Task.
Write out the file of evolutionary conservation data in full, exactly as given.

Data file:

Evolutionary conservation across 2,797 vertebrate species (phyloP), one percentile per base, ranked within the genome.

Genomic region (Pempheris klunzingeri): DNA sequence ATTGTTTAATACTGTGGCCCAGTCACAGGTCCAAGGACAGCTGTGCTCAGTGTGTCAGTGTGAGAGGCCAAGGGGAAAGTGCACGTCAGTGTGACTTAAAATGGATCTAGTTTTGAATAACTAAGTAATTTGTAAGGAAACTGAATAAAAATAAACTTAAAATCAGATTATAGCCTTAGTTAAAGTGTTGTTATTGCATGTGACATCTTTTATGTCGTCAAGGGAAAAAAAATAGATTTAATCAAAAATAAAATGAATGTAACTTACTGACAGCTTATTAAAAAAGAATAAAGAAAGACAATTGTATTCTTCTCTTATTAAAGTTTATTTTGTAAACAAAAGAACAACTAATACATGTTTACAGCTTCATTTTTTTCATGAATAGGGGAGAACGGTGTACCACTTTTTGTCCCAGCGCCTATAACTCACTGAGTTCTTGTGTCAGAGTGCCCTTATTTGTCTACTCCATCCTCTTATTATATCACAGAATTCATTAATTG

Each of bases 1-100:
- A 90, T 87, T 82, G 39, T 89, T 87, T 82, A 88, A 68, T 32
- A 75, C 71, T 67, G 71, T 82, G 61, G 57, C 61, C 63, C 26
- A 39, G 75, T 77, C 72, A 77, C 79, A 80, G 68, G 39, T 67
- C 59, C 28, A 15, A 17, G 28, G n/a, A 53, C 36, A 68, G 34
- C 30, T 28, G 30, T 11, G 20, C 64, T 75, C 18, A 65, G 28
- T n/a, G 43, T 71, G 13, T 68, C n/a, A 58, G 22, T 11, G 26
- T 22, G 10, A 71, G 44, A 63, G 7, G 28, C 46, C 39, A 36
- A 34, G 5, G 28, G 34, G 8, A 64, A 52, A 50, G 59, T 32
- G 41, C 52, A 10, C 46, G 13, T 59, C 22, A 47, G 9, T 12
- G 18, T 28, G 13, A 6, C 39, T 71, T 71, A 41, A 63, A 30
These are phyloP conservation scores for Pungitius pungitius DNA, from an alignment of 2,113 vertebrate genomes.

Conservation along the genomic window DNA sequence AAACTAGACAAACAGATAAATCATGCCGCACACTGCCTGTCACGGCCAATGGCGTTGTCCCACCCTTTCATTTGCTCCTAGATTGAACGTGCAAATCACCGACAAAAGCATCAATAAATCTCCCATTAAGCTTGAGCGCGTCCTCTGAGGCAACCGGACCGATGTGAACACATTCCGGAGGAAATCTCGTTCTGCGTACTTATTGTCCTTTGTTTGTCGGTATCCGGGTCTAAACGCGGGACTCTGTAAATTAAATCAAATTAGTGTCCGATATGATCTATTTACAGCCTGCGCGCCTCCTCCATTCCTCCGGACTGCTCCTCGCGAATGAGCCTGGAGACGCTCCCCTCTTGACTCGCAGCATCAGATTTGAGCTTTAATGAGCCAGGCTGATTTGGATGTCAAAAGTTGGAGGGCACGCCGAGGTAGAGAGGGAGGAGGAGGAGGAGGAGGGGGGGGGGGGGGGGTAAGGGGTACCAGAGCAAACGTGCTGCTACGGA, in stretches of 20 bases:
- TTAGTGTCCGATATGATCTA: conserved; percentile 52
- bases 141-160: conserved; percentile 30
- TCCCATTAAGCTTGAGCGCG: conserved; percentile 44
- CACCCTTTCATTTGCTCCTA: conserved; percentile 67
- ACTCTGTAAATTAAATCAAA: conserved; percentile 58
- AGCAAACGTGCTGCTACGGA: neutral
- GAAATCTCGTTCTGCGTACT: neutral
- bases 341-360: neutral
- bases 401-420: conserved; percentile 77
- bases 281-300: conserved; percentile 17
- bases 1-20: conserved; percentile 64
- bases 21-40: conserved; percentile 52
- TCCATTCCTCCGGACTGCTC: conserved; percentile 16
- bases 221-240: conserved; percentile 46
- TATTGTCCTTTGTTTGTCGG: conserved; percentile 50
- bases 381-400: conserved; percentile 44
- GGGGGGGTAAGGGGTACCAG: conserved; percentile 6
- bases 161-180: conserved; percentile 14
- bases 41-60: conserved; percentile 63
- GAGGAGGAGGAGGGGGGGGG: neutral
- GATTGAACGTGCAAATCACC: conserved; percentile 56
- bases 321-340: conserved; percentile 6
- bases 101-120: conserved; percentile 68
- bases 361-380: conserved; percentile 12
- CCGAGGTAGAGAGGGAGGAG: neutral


Evolutionary conservation across 2,797 vertebrate species (phyloP), one percentile per base, ranked within the genome.

Genomic region (Pempheris klunzingeri): DNA sequence ATTGTTTAATACTGTGGCCCAGTCACAGGTCCAAGGACAGCTGTGCTCAGTGTGTCAGTGTGAGAGGCCAAGGGGAAAGTGCACGTCAGTGTGACTTAAAATGGATCTAGTTTTGAATAACTAAGTAATTTGTAAGGAAACTGAATAAAAATAAACTTAAAATCAGATTATAGCCTTAGTTAAAGTGTTGTTATTGCATGTGACATCTTTTATGTCGTCAAGGGAAAAAAAATAGATTTAATCAAAAATAAAATGAATGTAACTTACTGACAGCTTATTAAAAAAGAATAAAGAAAGACAATTGTATTCTTCTCTTATTAAAGTTTATTTTGTAAACAAAAGAACAACTAATACATGTTTACAGCTTCATTTTTTTCATGAATAGGGGAGAACGGTGTACCACTTTTTGTCCCAGCGCCTATAACTCACTGAGTTCTTGTGTCAGAGTGCCCTTATTTGTCTACTCCATCCTCTTATTATATCACAGAATTCATTAATTG

Each of bases 1-100:
- A 90, T 87, T 82, G 39, T 89, T 87, T 82, A 88, A 68, T 32
- A 75, C 71, T 67, G 71, T 82, G 61, G 57, C 61, C 63, C 26
- A 39, G 75, T 77, C 72, A 77, C 79, A 80, G 68, G 39, T 67
- C 59, C 28, A 15, A 17, G 28, G n/a, A 53, C 36, A 68, G 34
- C 30, T 28, G 30, T 11, G 20, C 64, T 75, C 18, A 65, G 28
- T n/a, G 43, T 71, G 13, T 68, C n/a, A 58, G 22, T 11, G 26
- T 22, G 10, A 71, G 44, A 63, G 7, G 28, C 46, C 39, A 36
- A 34, G 5, G 28, G 34, G 8, A 64, A 52, A 50, G 59, T 32
- G 41, C 52, A 10, C 46, G 13, T 59, C 22, A 47, G 9, T 12
- G 18, T 28, G 13, A 6, C 39, T 71, T 71, A 41, A 63, A 30
These are phyloP conservation scores for Pungitius pungitius DNA, from an alignment of 2,113 vertebrate genomes.

Conservation along the genomic window DNA sequence AAACTAGACAAACAGATAAATCATGCCGCACACTGCCTGTCACGGCCAATGGCGTTGTCCCACCCTTTCATTTGCTCCTAGATTGAACGTGCAAATCACCGACAAAAGCATCAATAAATCTCCCATTAAGCTTGAGCGCGTCCTCTGAGGCAACCGGACCGATGTGAACACATTCCGGAGGAAATCTCGTTCTGCGTACTTATTGTCCTTTGTTTGTCGGTATCCGGGTCTAAACGCGGGACTCTGTAAATTAAATCAAATTAGTGTCCGATATGATCTATTTACAGCCTGCGCGCCTCCTCCATTCCTCCGGACTGCTCCTCGCGAATGAGCCTGGAGACGCTCCCCTCTTGACTCGCAGCATCAGATTTGAGCTTTAATGAGCCAGGCTGATTTGGATGTCAAAAGTTGGAGGGCACGCCGAGGTAGAGAGGGAGGAGGAGGAGGAGGAGGGGGGGGGGGGGGGGTAAGGGGTACCAGAGCAAACGTGCTGCTACGGA, in stretches of 20 bases:
- TTAGTGTCCGATATGATCTA: conserved; percentile 52
- bases 141-160: conserved; percentile 30
- TCCCATTAAGCTTGAGCGCG: conserved; percentile 44
- CACCCTTTCATTTGCTCCTA: conserved; percentile 67
- ACTCTGTAAATTAAATCAAA: conserved; percentile 58
- AGCAAACGTGCTGCTACGGA: neutral
- GAAATCTCGTTCTGCGTACT: neutral
- bases 341-360: neutral
- bases 401-420: conserved; percentile 77
- bases 281-300: conserved; percentile 17
- bases 1-20: conserved; percentile 64
- bases 21-40: conserved; percentile 52
- TCCATTCCTCCGGACTGCTC: conserved; percentile 16
- bases 221-240: conserved; percentile 46
- TATTGTCCTTTGTTTGTCGG: conserved; percentile 50
- bases 381-400: conserved; percentile 44
- GGGGGGGTAAGGGGTACCAG: conserved; percentile 6
- bases 161-180: conserved; percentile 14
- bases 41-60: conserved; percentile 63
- GAGGAGGAGGAGGGGGGGGG: neutral
- GATTGAACGTGCAAATCACC: conserved; percentile 56
- bases 321-340: conserved; percentile 6
- bases 101-120: conserved; percentile 68
- bases 361-380: conserved; percentile 12
- CCGAGGTAGAGAGGGAGGAG: neutral